Here are a few tips for making heatmaps in R. We’ll use quantile color breaks, so each color represents an equal proportion of the data. We’ll also cluster the data with neatly sorted dendrograms, so it’s easy to see which samples are closely or distantly related.
A code snippet that shows how to color points by density in R with ggplot2.
Snakemake is a Pythonic variant of GNU Make. Recently, I learned how to use it to build and launch bioinformatics pipelines on an LSF cluster. However, I had trouble understanding the documentation for Snakemake. I like to learn by trying simple examples, so this post will walk you through a very simple pipeline step by step. If you already know how to use Snakemake, then you might be interested to copy my Snakefiles for RNA-seq data analysis here.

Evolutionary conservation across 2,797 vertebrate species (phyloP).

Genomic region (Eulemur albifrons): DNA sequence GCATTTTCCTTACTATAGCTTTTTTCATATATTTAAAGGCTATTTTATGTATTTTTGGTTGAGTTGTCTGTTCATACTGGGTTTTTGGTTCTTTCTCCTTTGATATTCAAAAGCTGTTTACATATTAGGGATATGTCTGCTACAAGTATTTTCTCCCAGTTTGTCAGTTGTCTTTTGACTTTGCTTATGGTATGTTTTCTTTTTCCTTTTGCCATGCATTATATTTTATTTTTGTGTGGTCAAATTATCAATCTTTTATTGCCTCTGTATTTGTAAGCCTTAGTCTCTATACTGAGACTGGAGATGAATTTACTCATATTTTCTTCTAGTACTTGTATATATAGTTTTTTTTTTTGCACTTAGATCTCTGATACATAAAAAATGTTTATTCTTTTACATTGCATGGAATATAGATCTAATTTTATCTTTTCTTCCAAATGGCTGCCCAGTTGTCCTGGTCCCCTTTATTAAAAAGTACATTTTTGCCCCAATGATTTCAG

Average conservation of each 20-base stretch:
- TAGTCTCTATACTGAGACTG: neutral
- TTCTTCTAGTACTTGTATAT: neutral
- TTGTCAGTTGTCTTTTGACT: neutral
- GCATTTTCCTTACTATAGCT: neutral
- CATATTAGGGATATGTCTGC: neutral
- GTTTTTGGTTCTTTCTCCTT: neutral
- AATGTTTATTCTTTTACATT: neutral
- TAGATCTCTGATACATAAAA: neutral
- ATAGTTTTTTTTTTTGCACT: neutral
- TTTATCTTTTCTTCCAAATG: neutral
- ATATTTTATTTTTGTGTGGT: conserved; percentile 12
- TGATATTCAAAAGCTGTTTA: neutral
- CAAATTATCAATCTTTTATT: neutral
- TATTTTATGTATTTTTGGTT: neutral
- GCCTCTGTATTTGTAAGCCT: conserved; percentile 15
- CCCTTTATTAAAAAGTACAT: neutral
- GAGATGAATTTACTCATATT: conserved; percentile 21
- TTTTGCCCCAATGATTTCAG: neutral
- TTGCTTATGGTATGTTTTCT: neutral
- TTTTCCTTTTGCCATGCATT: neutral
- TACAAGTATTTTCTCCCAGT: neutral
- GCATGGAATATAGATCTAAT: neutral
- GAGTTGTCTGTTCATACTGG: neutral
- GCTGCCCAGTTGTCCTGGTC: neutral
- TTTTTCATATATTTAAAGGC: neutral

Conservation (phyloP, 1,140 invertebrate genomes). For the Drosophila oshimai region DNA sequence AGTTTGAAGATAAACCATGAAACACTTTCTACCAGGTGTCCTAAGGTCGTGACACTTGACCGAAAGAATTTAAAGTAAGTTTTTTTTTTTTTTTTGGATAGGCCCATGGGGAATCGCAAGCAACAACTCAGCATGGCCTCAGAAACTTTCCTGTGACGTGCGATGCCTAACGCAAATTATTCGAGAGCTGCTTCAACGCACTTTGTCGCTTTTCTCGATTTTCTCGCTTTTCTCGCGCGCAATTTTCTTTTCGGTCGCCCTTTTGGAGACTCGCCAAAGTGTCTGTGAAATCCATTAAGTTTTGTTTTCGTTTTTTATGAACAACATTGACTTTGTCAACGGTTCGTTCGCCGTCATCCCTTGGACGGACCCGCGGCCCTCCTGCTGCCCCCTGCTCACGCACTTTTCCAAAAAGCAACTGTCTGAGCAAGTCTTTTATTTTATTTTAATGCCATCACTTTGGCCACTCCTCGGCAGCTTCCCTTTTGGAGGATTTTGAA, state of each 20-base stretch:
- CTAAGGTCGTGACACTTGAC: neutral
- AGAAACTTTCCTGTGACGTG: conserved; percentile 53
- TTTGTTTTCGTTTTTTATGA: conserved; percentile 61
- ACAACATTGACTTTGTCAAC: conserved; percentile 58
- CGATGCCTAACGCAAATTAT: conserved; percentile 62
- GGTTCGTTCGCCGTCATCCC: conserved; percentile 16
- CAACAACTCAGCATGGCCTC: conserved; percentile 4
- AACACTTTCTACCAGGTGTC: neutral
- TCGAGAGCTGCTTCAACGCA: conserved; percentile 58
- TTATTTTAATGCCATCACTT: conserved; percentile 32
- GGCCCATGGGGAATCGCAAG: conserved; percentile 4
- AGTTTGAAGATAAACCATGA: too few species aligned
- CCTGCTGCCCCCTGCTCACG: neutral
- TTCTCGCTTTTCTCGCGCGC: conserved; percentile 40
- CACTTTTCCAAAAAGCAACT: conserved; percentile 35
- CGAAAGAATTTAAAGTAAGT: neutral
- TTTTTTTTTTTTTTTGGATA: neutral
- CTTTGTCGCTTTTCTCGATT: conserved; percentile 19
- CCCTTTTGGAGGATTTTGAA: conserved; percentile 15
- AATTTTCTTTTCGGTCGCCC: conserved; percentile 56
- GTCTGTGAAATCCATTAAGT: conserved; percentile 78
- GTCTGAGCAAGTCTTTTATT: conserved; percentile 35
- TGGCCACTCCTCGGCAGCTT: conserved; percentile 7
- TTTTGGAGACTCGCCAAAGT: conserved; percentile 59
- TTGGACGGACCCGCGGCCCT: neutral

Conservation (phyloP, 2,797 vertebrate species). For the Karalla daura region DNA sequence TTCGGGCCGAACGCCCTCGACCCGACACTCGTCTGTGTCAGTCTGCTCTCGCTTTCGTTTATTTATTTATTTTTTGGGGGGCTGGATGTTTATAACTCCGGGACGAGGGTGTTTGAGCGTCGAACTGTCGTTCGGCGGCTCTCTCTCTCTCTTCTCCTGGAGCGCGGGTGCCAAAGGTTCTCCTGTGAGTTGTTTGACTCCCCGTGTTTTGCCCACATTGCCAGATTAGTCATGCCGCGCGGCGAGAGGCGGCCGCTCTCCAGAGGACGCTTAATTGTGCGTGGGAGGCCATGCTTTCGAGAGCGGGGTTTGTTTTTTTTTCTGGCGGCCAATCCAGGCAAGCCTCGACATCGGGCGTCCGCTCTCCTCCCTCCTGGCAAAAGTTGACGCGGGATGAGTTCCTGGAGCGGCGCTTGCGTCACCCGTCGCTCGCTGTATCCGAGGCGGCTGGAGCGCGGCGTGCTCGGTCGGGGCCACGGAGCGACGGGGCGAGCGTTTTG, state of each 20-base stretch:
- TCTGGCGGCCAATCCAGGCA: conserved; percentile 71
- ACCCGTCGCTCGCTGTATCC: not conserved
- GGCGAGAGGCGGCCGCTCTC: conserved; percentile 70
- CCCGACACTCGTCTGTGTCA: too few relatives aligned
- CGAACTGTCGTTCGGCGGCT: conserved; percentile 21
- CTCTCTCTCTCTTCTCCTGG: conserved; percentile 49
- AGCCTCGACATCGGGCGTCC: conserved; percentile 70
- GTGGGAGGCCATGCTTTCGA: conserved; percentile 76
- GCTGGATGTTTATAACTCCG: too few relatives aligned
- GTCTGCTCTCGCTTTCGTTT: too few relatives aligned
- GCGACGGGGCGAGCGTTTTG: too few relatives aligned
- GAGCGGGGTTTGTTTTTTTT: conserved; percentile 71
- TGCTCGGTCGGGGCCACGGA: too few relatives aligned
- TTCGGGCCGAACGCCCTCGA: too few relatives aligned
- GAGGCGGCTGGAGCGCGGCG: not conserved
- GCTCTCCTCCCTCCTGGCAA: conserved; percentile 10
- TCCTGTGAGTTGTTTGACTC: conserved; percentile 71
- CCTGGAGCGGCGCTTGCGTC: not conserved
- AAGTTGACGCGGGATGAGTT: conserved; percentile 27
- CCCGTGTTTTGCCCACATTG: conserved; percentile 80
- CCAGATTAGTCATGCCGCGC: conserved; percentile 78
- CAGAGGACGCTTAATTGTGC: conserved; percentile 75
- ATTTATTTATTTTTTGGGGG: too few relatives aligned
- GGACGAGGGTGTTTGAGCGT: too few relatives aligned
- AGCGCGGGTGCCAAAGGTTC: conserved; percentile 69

In many scientific journals, authors use bar plots to compare two or more distributions. Often, the error bar is only present for the upper limit and not for the lower limit. Sometimes, the bar for the control group has no error bars due to data normalization. Here, I simulate a small experiment to illustrate why this normalization is problematic and why box plots are better than bar plots for comparing two distributions.
I wrote a practical tutorial for how to use CENTIPEDE to determine if a transcription factor is bound to a site in the genome. The tutorial explains how to prepare appropriate input data and how to run the analysis. Please get in touch if you have any comments or suggestions. In the future, I would like to incorporate the code from the tutorial into the CENTIPEDE R package.
I wrote a Bash script to call bigWigToBedGraph for each region in a BED file. You can quickly take a subset of bigWig data for regions of interest. In my particular case, I needed to get phastCons conservation scores for putative transcription factor binding sites.